Hypocrisy in the air at COP26: More than 200 private jets so leaders can talk emissions
Leaders and delegates are accused of contributing to a ‘climate disaster’ by using hundreds of private jets to descend on Glasgow, as well as helicopters and motorcades
U.K. Prime Minister Boris Johnson has spent days telling world leaders to stop “quilting the Earth in a suffocating blanket of CO2” and to “get real” about their responsibilities to the planet.
So the delegates at the COP26 climate summit are entitled to raise an eyebrow at the news that their host will fly back to London by private jet when he leaves the conference in Glasgow later this week.
The 640-km train journey from Glasgow to London takes just four and a half hours, but Downing Street said Johnson had “significant time constraints,” which meant the train was not an option.
The prime minister was accused of sending “completely the wrong message” on climate action, as private aircraft emit between 10 and 60 times as much carbon dioxide per passenger as scheduled flights, and up to 140 times as much as a diesel-powered train.
It came after other world leaders and delegates had been accused of contributing to a “climate disaster” by using hundreds of private jets to descend on Glasgow, as well as helicopters and motorcades.
Well over 200 private aircraft are expected to land during the 13-day summit, though one estimate suggests the figure could be as high as 400.
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Small executive jets emit 10 times more greenhouse gases per passenger than scheduled flights, taking just six hours to generate as much CO2 as the average person does in a year. Environmental campaigners have reacted with fury, saying many of the journeys could have been undertaken on regular passenger aircraft, or even by train in some cases.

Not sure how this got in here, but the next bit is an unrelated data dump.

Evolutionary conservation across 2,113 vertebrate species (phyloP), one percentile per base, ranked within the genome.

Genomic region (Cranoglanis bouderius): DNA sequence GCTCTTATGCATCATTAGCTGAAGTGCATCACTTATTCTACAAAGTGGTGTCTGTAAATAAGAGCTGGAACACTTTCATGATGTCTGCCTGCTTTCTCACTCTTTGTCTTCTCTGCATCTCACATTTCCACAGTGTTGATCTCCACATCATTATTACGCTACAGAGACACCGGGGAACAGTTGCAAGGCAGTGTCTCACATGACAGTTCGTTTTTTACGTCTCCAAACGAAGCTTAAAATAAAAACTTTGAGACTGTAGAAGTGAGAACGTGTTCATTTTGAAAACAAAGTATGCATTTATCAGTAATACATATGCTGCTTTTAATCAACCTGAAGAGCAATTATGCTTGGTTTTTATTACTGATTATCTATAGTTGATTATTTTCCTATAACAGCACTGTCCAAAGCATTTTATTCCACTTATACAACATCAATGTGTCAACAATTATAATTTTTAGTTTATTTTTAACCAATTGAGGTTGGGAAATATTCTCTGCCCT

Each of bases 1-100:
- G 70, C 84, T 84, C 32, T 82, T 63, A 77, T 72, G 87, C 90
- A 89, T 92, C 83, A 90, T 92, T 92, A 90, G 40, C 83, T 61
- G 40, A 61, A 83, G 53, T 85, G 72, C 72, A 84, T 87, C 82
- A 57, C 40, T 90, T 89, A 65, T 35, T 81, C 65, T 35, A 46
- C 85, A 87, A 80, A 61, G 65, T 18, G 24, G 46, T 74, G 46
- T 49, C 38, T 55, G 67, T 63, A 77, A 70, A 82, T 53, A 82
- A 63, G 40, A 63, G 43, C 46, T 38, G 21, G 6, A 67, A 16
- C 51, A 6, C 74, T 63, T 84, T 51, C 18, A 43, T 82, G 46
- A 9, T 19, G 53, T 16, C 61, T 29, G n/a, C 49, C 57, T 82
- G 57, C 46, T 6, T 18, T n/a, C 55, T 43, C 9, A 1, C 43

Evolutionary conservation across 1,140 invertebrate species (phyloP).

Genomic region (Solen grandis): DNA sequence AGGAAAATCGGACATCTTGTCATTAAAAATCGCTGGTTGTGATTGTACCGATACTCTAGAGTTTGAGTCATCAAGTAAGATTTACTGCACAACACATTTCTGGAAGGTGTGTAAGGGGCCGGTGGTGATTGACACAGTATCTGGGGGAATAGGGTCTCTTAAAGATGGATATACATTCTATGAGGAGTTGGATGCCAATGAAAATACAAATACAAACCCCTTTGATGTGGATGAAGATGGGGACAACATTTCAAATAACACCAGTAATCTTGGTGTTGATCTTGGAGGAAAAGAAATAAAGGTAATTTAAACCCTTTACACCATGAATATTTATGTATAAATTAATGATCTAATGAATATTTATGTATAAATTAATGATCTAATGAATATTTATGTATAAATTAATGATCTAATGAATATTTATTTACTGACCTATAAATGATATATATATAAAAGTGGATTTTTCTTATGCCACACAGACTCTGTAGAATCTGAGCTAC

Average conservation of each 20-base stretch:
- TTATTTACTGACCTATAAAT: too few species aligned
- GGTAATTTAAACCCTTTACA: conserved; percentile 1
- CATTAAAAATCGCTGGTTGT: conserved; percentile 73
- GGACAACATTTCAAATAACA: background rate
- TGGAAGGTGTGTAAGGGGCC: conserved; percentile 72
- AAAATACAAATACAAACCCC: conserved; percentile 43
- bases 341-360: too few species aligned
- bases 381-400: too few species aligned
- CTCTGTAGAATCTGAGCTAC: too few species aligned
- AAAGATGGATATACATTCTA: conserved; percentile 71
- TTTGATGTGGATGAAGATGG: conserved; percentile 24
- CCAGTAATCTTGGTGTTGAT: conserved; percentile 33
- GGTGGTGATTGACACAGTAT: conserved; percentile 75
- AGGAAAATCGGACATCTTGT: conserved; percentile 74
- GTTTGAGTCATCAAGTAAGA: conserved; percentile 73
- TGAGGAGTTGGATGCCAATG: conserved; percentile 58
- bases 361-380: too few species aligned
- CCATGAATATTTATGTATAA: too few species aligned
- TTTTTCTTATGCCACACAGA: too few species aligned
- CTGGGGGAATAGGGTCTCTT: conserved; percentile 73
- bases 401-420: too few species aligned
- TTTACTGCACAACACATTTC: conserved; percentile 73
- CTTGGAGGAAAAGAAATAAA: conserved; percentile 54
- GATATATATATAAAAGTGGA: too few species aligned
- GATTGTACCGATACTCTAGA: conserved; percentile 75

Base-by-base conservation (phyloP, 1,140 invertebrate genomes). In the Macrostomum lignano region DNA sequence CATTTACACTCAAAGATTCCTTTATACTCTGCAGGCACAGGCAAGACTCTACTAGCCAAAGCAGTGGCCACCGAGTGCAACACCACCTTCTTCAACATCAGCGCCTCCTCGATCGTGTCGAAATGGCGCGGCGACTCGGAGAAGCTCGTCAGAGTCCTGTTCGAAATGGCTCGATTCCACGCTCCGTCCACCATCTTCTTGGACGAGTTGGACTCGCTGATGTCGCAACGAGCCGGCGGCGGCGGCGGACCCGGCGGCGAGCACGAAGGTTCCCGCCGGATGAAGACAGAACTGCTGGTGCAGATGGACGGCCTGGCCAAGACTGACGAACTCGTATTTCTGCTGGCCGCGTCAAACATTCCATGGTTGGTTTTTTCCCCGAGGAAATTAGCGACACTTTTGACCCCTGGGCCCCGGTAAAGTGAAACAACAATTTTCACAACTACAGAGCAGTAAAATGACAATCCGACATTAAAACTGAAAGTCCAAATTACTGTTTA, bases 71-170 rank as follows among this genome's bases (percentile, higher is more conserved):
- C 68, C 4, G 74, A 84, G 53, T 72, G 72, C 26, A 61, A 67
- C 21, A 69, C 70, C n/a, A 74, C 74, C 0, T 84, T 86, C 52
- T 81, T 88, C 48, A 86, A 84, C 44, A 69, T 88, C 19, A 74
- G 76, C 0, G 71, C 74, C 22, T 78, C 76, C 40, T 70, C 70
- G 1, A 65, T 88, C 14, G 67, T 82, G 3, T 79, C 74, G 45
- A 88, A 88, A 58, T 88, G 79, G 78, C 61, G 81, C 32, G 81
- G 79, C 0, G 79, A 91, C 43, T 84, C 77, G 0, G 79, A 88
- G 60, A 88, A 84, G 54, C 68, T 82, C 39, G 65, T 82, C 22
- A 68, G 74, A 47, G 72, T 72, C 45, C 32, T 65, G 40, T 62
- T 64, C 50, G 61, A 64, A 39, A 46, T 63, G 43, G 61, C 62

“Private jets are a disaster for the climate. A single one-hour private flight emits two tons of carbon emissions, which is a quarter of the carbon produced by the average European in a whole year,” said Helena Bennett, senior policy adviser at Green Alliance.
Around 30,000 delegates representing 197 countries are visiting Glasgow over the next two weeks, all of whom had a chance to set an example by using the most environmentally friendly form of transport available to them.
However, almost every national leader is using private aircraft, which carry far fewer passengers than commercial flights, making their environmental impact proportionately higher.
U.S. President Joe Biden is thought to be the worst offender, as Air Force One and the four other large jets that accompany him will generate almost 1,000 tons of CO2 during his round-trip to Europe.
In addition, the president travelled from Edinburgh airport to the summit in Glasgow in a motorcade of 22 cars, creating around four tons of CO2 for the150-km round trip.